Not long after variable fonts were announced in September 2016, Google Fonts and Font Bureau released two open source fonts designed by David Berlow. Amstelvar and Decovar each demonstrated what could be done with the new technology, with controls that went far beyond the typical handful of typographic options like weight and width. These projects proved to be lively field tests for how dynamic these new kinds of fonts could really be.
Berlow’s early discussions with the team at Google Fonts identified a number of possibilities for the new font technology, neatly summarized by Google’s Dave Crossland as “express” or “finesse”. That is, variable fonts could be used to both showcase creativity and refine the appearance of text. The first two faces focused on these directions, with Decovar showing how much a variable font could express, and Amstelvar showing how many typographic details could be altered to finesse a text.
Those two demo projects—Amstelvar, in particular—convinced Google to enlist Font Bureau once again. For the last few years, David Berlow has been developing Roboto Flex, a variable version of Google’s popular Roboto family. This single variable font needed not only to express all of Roboto’s widths and weights, but also to make sure they could look consistent and readable at different sizes and in different display environments.
Berlow describes the dilemma of working with the existing Roboto fonts as “futzing with fonts” and “cascading style slop”. Those are colorful ways of describing the need to use different font weights over a range of font sizes to make smaller text look like it’s about the same weight as much larger text. While this can be an effective trick, it is difficult to automate when exactly one weight should be replaced by another, especially when reflowing or resizing a layout.
The engineers responsible for various Google products also required more measurably consistent luminance—the intensity of light emitted or reflected from a given surface, regardless of color—to meet accessibility standards. If one part of a user interface calls for the Regular weight of a typeface, that translates to a specific ratio of foreground and background contrast. No matter how much the size of that element changes, or what the text color and background color might be, that ratio needs to be maintained.
With so many factors at play, a variable font that can adapt to changing conditions would be the best way to ensure consistent luminance and readability. Instead of working with numerous fonts of slightly different styles and trying to anticipate when to use each style, a well-organized and well-drawn variable font could efficiently change its appearance to work well in any number of user contexts.
Font Bureau’s earlier work on Amstelvar provided the architecture for a solution. Like Amstelvar, Roboto Flex breaks down typographic concepts of “grade” and “optical size” into more specific parameters that can be adjusted individually. For instance, the weight of vertical strokes can be changed independently of the weight of horizontal strokes. The x-height or cap height can be altered separately. The width of the internal white spaces can be changed without changing stroke weights. These are all factors that a type designer might naturally factor into the design of different grades or optical sizes, but picking them apart into separate axes of a single variable font allows better control over how they interact. That makes it easier to measure and automatically refine the overall appearance. Create more variable fonts with the same axes, and things get interesting: An element set in Roboto Flex can change to a different typeface and preserve the overall luminance of the text on screen, making sure things stay just as readable no matter which font is used.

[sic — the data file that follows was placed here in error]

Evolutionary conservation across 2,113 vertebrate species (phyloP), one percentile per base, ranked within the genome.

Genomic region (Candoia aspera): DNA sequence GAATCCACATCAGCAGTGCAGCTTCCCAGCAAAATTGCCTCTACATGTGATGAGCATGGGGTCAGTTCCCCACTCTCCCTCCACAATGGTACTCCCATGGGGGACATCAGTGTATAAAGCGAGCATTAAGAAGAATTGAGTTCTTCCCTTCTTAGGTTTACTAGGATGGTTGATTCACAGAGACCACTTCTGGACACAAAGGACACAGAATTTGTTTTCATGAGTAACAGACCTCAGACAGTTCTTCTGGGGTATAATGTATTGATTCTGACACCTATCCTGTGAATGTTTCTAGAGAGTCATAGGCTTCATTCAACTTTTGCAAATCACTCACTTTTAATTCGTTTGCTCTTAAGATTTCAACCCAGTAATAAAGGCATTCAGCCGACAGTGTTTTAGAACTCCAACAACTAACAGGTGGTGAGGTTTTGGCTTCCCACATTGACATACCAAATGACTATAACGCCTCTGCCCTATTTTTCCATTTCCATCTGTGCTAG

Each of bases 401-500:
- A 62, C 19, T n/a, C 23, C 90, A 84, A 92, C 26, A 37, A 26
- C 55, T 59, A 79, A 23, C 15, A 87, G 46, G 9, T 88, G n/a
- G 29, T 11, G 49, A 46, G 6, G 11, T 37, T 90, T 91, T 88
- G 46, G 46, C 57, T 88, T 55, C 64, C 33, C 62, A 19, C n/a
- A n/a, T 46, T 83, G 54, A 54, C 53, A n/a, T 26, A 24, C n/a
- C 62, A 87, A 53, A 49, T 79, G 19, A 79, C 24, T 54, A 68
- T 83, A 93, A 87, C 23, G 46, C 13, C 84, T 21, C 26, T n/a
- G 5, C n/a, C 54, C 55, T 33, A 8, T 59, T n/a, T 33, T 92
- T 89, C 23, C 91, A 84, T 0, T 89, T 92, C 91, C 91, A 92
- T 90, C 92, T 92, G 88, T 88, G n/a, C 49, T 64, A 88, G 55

Drawing these parametric axes is a challenge for any type designer. It requires extreme changes to each aspect of the typeface—just the width of the vertical stems, just the internal counter space, and so on—and then determining how to apply those extreme qualities across the whole alphabet (even if it makes many of the letters look strange). Parametric axes are parts of a formula and not necessarily attractive designs on their own, so while you’re drawing them, you need to think about the systems behind the characters you’re working on.
It’s very easy to lose confidence, so very few people even want to embark on it, because you have to make funny looking fonts. Except that they’re not so funny looking! If you go back and look at history, there is always a font somewhere where somebody just did it. They took all the weight off or added weight, or just totally just crushed it. And you can see what you have to do to make it look right.
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Berlow has designed the interplay of axes and drawn their various poles for the basic character set, while organizing teams of contractors to follow his lead as they design for other languages and writing systems. Altogether, they’re making Roboto Flex and the next generation of Google’s own variable fonts into compact, flexible elements of a design system.
Getting a single font file to look right—no matter what size it is and no matter what is happening on screen behind it—might sound impossible. But that’s the opportunity of Font Bureau’s parametric approach to variable fonts. They enable a font to interact with the properties of its context: A designer can choose a typeface for its expressive qualities, while letting the overall system finesse the results.